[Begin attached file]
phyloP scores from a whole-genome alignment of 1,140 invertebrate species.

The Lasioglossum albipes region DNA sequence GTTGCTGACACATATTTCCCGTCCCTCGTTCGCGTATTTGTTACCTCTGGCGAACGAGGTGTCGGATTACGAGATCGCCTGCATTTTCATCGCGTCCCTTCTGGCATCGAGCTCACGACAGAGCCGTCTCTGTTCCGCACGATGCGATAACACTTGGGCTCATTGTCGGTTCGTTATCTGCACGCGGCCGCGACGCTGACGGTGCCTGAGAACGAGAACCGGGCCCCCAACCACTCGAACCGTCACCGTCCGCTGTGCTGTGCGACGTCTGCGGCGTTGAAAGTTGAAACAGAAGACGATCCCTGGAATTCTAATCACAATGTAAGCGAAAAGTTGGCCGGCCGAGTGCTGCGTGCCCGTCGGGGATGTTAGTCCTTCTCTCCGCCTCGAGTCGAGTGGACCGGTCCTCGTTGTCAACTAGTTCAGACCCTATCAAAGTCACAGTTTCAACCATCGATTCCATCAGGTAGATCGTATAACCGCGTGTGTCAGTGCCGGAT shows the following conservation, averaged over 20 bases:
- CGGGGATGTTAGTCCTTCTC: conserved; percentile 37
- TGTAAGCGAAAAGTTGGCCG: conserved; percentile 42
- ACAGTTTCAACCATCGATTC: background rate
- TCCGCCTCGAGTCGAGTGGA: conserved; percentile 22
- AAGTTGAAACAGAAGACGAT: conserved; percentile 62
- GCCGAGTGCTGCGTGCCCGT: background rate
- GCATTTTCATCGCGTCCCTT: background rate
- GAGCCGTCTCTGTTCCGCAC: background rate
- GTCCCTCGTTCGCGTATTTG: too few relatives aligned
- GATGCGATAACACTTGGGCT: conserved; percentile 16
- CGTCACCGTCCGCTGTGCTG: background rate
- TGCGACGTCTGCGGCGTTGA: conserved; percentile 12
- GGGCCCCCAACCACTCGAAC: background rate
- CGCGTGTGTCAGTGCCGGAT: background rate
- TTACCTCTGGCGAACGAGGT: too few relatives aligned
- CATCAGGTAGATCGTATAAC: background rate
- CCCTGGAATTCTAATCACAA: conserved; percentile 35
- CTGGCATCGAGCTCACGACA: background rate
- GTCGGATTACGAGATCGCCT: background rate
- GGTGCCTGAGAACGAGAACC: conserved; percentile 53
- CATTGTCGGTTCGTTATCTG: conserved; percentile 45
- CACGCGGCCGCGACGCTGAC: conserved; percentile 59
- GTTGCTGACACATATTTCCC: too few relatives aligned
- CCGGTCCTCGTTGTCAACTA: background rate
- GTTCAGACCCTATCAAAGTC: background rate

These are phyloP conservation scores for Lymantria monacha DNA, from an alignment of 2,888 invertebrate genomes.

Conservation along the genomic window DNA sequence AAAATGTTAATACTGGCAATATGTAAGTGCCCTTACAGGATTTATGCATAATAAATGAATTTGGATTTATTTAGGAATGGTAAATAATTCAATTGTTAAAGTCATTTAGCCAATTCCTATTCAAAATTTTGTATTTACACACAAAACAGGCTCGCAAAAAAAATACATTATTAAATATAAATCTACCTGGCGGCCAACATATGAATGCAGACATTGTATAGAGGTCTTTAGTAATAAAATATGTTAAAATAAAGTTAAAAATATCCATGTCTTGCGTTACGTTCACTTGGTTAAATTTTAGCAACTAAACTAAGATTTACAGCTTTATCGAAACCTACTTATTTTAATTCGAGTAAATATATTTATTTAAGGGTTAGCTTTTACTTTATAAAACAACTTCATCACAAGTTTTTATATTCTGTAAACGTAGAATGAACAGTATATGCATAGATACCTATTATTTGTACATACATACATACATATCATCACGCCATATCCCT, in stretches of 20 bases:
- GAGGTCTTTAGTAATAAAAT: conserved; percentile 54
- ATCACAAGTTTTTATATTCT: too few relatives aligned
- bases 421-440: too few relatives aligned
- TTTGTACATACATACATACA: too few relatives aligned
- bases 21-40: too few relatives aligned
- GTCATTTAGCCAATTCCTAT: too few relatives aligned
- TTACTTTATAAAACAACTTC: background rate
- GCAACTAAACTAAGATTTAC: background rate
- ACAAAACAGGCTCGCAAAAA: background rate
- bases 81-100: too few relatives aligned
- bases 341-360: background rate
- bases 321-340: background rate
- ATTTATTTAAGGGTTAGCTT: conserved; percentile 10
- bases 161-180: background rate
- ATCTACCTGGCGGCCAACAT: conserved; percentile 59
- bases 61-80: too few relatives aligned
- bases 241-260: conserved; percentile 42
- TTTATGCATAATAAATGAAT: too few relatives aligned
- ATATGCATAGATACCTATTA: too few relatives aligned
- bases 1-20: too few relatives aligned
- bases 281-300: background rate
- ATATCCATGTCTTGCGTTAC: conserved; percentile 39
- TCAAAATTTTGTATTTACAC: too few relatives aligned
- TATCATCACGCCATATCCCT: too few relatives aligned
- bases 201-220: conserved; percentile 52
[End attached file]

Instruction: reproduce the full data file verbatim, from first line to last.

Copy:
phyloP scores from a whole-genome alignment of 1,140 invertebrate species.

The Lasioglossum albipes region DNA sequence GTTGCTGACACATATTTCCCGTCCCTCGTTCGCGTATTTGTTACCTCTGGCGAACGAGGTGTCGGATTACGAGATCGCCTGCATTTTCATCGCGTCCCTTCTGGCATCGAGCTCACGACAGAGCCGTCTCTGTTCCGCACGATGCGATAACACTTGGGCTCATTGTCGGTTCGTTATCTGCACGCGGCCGCGACGCTGACGGTGCCTGAGAACGAGAACCGGGCCCCCAACCACTCGAACCGTCACCGTCCGCTGTGCTGTGCGACGTCTGCGGCGTTGAAAGTTGAAACAGAAGACGATCCCTGGAATTCTAATCACAATGTAAGCGAAAAGTTGGCCGGCCGAGTGCTGCGTGCCCGTCGGGGATGTTAGTCCTTCTCTCCGCCTCGAGTCGAGTGGACCGGTCCTCGTTGTCAACTAGTTCAGACCCTATCAAAGTCACAGTTTCAACCATCGATTCCATCAGGTAGATCGTATAACCGCGTGTGTCAGTGCCGGAT shows the following conservation, averaged over 20 bases:
- CGGGGATGTTAGTCCTTCTC: conserved; percentile 37
- TGTAAGCGAAAAGTTGGCCG: conserved; percentile 42
- ACAGTTTCAACCATCGATTC: background rate
- TCCGCCTCGAGTCGAGTGGA: conserved; percentile 22
- AAGTTGAAACAGAAGACGAT: conserved; percentile 62
- GCCGAGTGCTGCGTGCCCGT: background rate
- GCATTTTCATCGCGTCCCTT: background rate
- GAGCCGTCTCTGTTCCGCAC: background rate
- GTCCCTCGTTCGCGTATTTG: too few relatives aligned
- GATGCGATAACACTTGGGCT: conserved; percentile 16
- CGTCACCGTCCGCTGTGCTG: background rate
- TGCGACGTCTGCGGCGTTGA: conserved; percentile 12
- GGGCCCCCAACCACTCGAAC: background rate
- CGCGTGTGTCAGTGCCGGAT: background rate
- TTACCTCTGGCGAACGAGGT: too few relatives aligned
- CATCAGGTAGATCGTATAAC: background rate
- CCCTGGAATTCTAATCACAA: conserved; percentile 35
- CTGGCATCGAGCTCACGACA: background rate
- GTCGGATTACGAGATCGCCT: background rate
- GGTGCCTGAGAACGAGAACC: conserved; percentile 53
- CATTGTCGGTTCGTTATCTG: conserved; percentile 45
- CACGCGGCCGCGACGCTGAC: conserved; percentile 59
- GTTGCTGACACATATTTCCC: too few relatives aligned
- CCGGTCCTCGTTGTCAACTA: background rate
- GTTCAGACCCTATCAAAGTC: background rate

These are phyloP conservation scores for Lymantria monacha DNA, from an alignment of 2,888 invertebrate genomes.

Conservation along the genomic window DNA sequence AAAATGTTAATACTGGCAATATGTAAGTGCCCTTACAGGATTTATGCATAATAAATGAATTTGGATTTATTTAGGAATGGTAAATAATTCAATTGTTAAAGTCATTTAGCCAATTCCTATTCAAAATTTTGTATTTACACACAAAACAGGCTCGCAAAAAAAATACATTATTAAATATAAATCTACCTGGCGGCCAACATATGAATGCAGACATTGTATAGAGGTCTTTAGTAATAAAATATGTTAAAATAAAGTTAAAAATATCCATGTCTTGCGTTACGTTCACTTGGTTAAATTTTAGCAACTAAACTAAGATTTACAGCTTTATCGAAACCTACTTATTTTAATTCGAGTAAATATATTTATTTAAGGGTTAGCTTTTACTTTATAAAACAACTTCATCACAAGTTTTTATATTCTGTAAACGTAGAATGAACAGTATATGCATAGATACCTATTATTTGTACATACATACATACATATCATCACGCCATATCCCT, in stretches of 20 bases:
- GAGGTCTTTAGTAATAAAAT: conserved; percentile 54
- ATCACAAGTTTTTATATTCT: too few relatives aligned
- bases 421-440: too few relatives aligned
- TTTGTACATACATACATACA: too few relatives aligned
- bases 21-40: too few relatives aligned
- GTCATTTAGCCAATTCCTAT: too few relatives aligned
- TTACTTTATAAAACAACTTC: background rate
- GCAACTAAACTAAGATTTAC: background rate
- ACAAAACAGGCTCGCAAAAA: background rate
- bases 81-100: too few relatives aligned
- bases 341-360: background rate
- bases 321-340: background rate
- ATTTATTTAAGGGTTAGCTT: conserved; percentile 10
- bases 161-180: background rate
- ATCTACCTGGCGGCCAACAT: conserved; percentile 59
- bases 61-80: too few relatives aligned
- bases 241-260: conserved; percentile 42
- TTTATGCATAATAAATGAAT: too few relatives aligned
- ATATGCATAGATACCTATTA: too few relatives aligned
- bases 1-20: too few relatives aligned
- bases 281-300: background rate
- ATATCCATGTCTTGCGTTAC: conserved; percentile 39
- TCAAAATTTTGTATTTACAC: too few relatives aligned
- TATCATCACGCCATATCCCT: too few relatives aligned
- bases 201-220: conserved; percentile 52